THE Illinois race for the United States Senate seat has the whiff of inevitability.
Democrat Carol Moseley Braun is vying to become the first black woman to serve in the Senate. Neither the attacks of her opponent nor her own missteps appear to have derailed her bid to make history.
"She has kicked away a huge lead," says Richard Day, a political consultant based in Evanston, Ill. But "it looks now that it's Carol Moseley Braun."
John Jackson, a political science professor at Southern Illinois University, says Ms. Braun has been hurt by press reports of financial improprieties. But "she has survived" those charges.
According to a Chicago Tribune poll released recently, Braun leads Republican Rich Williamson 50 percent to 32 percent with 18 percent undecided. If those figures are correct, it will be very difficult for Mr. Williamson to overcome the gap in the remaining day of the campaign.
It has not been for lack of trying. Like other male Senate candidates facing women opponents this year, Williamson has hit Braun hard. He has attacked her record in the state legislature and tried to link her to black nationalists.
Conduct, a nonpartisan group that opposes racist campaign rhetoric, has censured the Williamson campaign three times for its tactics.
But Williamson's biggest opportunities have been handed to him by Braun's own missteps and her disorganized campaign.
A month ago, Chicago television station WMAQ raised questions about Braun's handling of a $28,750 royalty payment intended for her mother. There is no record that her mother, a Medicaid recipient who lives in a nursing home, reported the money to Medicaid authorities - a legal violation, since the money typically would help pay the nursing home bills.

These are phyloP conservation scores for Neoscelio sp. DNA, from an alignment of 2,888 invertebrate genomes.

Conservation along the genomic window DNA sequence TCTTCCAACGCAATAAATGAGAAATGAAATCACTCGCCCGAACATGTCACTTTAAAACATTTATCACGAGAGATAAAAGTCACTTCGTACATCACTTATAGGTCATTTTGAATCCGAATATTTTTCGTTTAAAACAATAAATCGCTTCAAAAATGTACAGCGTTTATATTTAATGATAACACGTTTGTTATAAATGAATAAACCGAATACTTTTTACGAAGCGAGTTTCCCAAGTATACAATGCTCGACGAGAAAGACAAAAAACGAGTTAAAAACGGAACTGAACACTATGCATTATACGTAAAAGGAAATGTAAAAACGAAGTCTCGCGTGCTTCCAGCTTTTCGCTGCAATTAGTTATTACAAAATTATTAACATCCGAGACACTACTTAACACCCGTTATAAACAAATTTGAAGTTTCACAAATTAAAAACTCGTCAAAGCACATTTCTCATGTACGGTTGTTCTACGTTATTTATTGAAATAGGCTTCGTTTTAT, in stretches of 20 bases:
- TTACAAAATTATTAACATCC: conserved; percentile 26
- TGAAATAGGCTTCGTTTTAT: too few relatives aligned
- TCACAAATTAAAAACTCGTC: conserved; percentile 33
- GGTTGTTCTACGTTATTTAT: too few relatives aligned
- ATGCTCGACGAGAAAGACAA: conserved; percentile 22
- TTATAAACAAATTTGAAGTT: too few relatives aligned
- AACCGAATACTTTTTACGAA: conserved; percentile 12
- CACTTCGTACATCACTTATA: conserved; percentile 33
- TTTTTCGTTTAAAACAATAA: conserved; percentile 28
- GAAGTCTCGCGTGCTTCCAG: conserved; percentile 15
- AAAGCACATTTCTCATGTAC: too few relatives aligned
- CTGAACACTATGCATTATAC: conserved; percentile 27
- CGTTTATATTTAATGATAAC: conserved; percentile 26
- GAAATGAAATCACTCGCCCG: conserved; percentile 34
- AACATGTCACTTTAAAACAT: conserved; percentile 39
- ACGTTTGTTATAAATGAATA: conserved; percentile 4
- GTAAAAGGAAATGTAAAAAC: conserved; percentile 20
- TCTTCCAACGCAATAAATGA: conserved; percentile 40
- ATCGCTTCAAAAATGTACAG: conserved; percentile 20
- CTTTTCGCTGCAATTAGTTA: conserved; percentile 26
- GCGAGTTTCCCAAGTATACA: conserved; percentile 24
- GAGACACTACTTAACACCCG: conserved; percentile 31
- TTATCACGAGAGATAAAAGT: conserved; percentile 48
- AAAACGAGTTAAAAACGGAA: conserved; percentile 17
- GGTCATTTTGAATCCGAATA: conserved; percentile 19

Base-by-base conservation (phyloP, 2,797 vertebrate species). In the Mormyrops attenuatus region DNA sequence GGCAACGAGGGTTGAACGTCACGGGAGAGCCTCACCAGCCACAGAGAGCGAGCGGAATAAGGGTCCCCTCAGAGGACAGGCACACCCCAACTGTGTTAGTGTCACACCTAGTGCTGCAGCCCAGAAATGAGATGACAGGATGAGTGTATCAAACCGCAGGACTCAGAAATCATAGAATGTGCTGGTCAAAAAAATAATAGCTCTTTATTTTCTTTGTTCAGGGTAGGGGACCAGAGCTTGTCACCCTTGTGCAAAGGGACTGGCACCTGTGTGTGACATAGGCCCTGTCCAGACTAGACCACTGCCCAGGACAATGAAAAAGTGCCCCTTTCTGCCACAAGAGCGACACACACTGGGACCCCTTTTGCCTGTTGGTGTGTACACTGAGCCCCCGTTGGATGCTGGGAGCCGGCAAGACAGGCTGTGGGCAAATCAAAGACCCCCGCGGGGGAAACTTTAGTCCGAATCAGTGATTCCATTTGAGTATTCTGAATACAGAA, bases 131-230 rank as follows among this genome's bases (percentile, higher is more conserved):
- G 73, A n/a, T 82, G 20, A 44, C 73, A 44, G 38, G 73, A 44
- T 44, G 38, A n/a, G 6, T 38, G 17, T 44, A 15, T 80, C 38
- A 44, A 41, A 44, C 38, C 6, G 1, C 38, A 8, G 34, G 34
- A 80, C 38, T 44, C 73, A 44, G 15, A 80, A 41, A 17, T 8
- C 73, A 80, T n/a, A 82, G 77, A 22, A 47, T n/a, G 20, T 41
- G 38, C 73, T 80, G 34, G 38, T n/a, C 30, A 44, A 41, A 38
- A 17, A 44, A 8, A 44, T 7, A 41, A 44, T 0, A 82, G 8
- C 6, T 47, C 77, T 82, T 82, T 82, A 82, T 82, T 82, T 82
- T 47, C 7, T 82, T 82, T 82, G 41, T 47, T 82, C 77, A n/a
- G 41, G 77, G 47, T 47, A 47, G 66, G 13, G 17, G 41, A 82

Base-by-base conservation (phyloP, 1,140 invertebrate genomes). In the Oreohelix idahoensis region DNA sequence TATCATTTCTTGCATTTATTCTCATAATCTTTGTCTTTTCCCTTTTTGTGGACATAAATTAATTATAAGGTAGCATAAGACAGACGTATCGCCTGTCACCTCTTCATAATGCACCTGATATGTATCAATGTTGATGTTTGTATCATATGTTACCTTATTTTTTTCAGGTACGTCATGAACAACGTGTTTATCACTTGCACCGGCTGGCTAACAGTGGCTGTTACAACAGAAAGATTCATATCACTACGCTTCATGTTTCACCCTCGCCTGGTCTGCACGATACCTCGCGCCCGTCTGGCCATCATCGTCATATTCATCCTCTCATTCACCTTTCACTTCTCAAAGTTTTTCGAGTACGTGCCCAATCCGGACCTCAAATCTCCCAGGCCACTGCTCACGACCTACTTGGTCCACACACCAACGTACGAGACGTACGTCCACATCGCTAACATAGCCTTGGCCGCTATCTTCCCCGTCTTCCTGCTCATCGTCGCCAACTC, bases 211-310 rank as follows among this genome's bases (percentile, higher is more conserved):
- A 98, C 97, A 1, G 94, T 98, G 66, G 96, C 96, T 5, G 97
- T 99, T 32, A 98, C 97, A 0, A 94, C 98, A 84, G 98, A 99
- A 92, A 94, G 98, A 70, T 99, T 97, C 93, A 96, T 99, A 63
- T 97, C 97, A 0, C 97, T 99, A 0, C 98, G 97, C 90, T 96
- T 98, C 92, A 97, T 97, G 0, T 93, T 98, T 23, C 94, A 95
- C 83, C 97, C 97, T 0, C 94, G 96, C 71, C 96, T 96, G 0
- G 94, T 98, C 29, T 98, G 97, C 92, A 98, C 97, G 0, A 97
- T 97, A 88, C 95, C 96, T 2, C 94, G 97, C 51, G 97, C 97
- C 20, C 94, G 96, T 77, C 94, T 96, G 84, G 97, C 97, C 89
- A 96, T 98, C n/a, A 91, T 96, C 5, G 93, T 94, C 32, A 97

Instead, it went to Braun's personal bank account and was later divided between herself and two siblings. No one paid taxes on the money.
In her first televised explanation of the matter, Braun appeared to blame her mother and fared poorly, says William Grimshaw, a political science professor at the Illinois Institute of Technology.
Her subsequent explanations appeared inconsistent. Braun admits she mishandled the transaction and is prepared to pay any fines and back taxes.
Such charges would sink many campaigns, but Williamson has been unable to capitalize.
Part of his problem is that he is not well-known in the state. He has never run for political office before. He is best known for spearheading President Reagan's "New Federalism" initiative, which pushed several federal programs down to the state level.
Even many Republican women have backed Braun, says Paul Green, a political science professor at Governors State University in suburban Chicago. "They want to be part of the inevitability," he says.
Braun dismisses the campaign's historical significance. "I think people are going to elect the best qualified" candidate, she says.